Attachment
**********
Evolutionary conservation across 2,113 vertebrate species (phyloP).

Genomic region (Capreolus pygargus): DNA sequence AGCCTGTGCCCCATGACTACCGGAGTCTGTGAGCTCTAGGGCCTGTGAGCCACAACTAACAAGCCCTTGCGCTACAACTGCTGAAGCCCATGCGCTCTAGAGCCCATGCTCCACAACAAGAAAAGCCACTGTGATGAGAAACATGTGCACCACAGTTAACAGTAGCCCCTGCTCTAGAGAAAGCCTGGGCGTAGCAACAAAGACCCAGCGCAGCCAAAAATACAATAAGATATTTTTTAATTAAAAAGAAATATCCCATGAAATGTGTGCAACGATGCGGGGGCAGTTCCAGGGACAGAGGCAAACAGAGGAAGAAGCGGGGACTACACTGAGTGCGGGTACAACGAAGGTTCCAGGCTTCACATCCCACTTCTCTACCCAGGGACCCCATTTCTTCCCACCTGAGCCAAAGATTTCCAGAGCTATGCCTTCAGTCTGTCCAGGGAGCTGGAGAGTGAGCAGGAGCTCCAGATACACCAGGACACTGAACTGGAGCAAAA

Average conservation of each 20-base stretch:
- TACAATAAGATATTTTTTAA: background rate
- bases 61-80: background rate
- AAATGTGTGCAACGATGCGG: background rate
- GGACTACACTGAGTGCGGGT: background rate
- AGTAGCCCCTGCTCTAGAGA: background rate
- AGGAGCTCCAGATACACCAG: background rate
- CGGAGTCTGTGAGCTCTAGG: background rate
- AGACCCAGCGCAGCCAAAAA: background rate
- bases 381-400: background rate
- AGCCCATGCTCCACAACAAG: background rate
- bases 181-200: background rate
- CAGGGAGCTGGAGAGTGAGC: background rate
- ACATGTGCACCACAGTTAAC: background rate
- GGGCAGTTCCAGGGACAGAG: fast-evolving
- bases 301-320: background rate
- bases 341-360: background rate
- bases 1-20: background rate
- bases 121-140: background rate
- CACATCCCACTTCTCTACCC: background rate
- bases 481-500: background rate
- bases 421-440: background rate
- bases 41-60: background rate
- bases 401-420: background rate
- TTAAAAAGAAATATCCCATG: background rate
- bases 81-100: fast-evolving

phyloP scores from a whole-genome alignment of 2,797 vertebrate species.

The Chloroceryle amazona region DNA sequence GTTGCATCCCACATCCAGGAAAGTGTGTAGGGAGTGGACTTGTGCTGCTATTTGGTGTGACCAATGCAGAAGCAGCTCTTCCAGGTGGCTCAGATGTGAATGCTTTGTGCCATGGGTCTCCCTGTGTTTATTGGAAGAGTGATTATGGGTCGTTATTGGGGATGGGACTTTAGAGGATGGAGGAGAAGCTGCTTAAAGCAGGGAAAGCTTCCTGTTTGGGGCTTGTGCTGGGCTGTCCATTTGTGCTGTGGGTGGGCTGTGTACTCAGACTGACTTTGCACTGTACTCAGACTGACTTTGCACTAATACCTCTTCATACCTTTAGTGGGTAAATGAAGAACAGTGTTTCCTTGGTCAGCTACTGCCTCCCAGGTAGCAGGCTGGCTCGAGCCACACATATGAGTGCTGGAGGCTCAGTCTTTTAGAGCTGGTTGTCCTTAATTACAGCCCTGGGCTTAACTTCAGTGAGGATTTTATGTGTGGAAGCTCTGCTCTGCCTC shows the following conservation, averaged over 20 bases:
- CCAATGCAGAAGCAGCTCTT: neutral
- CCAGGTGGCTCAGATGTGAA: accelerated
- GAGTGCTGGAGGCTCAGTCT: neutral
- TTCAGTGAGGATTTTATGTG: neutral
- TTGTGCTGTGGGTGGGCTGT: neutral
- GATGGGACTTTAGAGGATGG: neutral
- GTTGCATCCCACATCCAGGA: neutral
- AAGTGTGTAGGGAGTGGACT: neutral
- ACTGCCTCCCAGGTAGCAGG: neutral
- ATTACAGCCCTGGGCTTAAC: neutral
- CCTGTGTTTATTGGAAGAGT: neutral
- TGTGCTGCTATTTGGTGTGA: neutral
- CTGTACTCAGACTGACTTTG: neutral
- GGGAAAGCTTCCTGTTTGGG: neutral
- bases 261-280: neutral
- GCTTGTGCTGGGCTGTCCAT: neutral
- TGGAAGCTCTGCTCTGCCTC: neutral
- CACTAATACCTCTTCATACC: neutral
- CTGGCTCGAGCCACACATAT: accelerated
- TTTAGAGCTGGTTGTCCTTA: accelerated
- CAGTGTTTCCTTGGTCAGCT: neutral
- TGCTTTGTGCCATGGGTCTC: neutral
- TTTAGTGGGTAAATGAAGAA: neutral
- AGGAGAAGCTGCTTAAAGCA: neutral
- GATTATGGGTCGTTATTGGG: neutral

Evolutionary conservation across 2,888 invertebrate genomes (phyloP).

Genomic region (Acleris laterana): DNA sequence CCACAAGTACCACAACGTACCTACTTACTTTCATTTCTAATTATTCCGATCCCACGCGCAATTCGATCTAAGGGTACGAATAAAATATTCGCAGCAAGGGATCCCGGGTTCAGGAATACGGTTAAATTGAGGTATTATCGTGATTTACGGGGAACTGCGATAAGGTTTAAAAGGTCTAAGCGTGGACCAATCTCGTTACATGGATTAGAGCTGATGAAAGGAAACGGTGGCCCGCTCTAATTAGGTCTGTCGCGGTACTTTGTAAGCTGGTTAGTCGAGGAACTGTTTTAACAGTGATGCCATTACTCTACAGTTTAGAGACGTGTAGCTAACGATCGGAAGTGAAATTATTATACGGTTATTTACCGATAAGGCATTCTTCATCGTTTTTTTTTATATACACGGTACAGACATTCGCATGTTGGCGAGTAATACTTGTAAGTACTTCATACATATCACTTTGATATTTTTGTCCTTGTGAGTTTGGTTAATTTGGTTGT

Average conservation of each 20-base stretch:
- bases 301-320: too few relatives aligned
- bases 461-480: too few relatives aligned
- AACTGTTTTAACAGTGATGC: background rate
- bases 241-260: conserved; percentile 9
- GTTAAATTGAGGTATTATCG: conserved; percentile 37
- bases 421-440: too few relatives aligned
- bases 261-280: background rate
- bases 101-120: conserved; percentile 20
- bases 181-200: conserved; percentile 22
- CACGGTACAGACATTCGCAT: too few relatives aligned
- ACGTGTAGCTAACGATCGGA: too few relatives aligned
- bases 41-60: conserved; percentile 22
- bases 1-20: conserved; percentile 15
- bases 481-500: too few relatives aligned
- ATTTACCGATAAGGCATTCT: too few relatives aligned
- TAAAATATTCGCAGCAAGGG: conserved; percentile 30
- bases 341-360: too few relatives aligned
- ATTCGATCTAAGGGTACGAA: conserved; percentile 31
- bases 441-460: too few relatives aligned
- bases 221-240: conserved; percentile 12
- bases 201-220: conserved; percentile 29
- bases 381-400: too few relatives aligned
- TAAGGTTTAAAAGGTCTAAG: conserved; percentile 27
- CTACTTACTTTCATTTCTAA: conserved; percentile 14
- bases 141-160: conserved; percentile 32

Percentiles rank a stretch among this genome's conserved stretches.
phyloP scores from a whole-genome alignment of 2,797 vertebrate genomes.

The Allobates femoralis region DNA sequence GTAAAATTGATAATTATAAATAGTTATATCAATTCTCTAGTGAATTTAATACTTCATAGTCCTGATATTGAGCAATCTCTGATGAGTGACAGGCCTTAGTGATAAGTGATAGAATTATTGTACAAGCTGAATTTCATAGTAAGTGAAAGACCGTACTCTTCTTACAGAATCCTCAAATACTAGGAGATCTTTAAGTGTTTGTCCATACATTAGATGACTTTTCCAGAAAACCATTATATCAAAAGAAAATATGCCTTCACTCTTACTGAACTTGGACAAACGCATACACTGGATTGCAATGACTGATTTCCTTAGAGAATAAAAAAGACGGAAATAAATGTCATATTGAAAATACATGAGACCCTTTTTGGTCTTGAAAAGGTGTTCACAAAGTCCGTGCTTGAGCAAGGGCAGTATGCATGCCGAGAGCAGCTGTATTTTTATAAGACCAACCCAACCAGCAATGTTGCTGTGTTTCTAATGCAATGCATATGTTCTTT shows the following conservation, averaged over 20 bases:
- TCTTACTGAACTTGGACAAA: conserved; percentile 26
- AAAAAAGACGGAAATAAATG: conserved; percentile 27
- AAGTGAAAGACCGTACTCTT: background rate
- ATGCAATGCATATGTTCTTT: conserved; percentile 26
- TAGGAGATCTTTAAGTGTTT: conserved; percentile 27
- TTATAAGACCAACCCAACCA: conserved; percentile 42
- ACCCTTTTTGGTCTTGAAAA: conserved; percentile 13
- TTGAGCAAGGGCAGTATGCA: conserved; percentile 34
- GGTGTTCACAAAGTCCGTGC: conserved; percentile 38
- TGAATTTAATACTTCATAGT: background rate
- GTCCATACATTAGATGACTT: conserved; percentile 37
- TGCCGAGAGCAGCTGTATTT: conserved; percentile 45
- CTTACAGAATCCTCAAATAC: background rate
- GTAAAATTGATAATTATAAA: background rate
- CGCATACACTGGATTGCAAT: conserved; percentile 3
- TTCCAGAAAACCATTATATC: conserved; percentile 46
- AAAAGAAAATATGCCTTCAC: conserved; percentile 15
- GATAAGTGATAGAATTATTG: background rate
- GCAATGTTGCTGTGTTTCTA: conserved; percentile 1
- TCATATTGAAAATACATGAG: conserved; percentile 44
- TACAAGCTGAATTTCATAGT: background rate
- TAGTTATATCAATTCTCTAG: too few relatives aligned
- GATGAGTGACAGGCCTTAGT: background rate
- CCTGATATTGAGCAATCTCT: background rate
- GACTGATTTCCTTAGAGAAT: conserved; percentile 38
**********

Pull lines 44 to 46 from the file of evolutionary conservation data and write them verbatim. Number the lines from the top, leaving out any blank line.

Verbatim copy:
- GGGAAAGCTTCCTGTTTGGG: neutral
- bases 261-280: neutral
- GCTTGTGCTGGGCTGTCCAT: neutral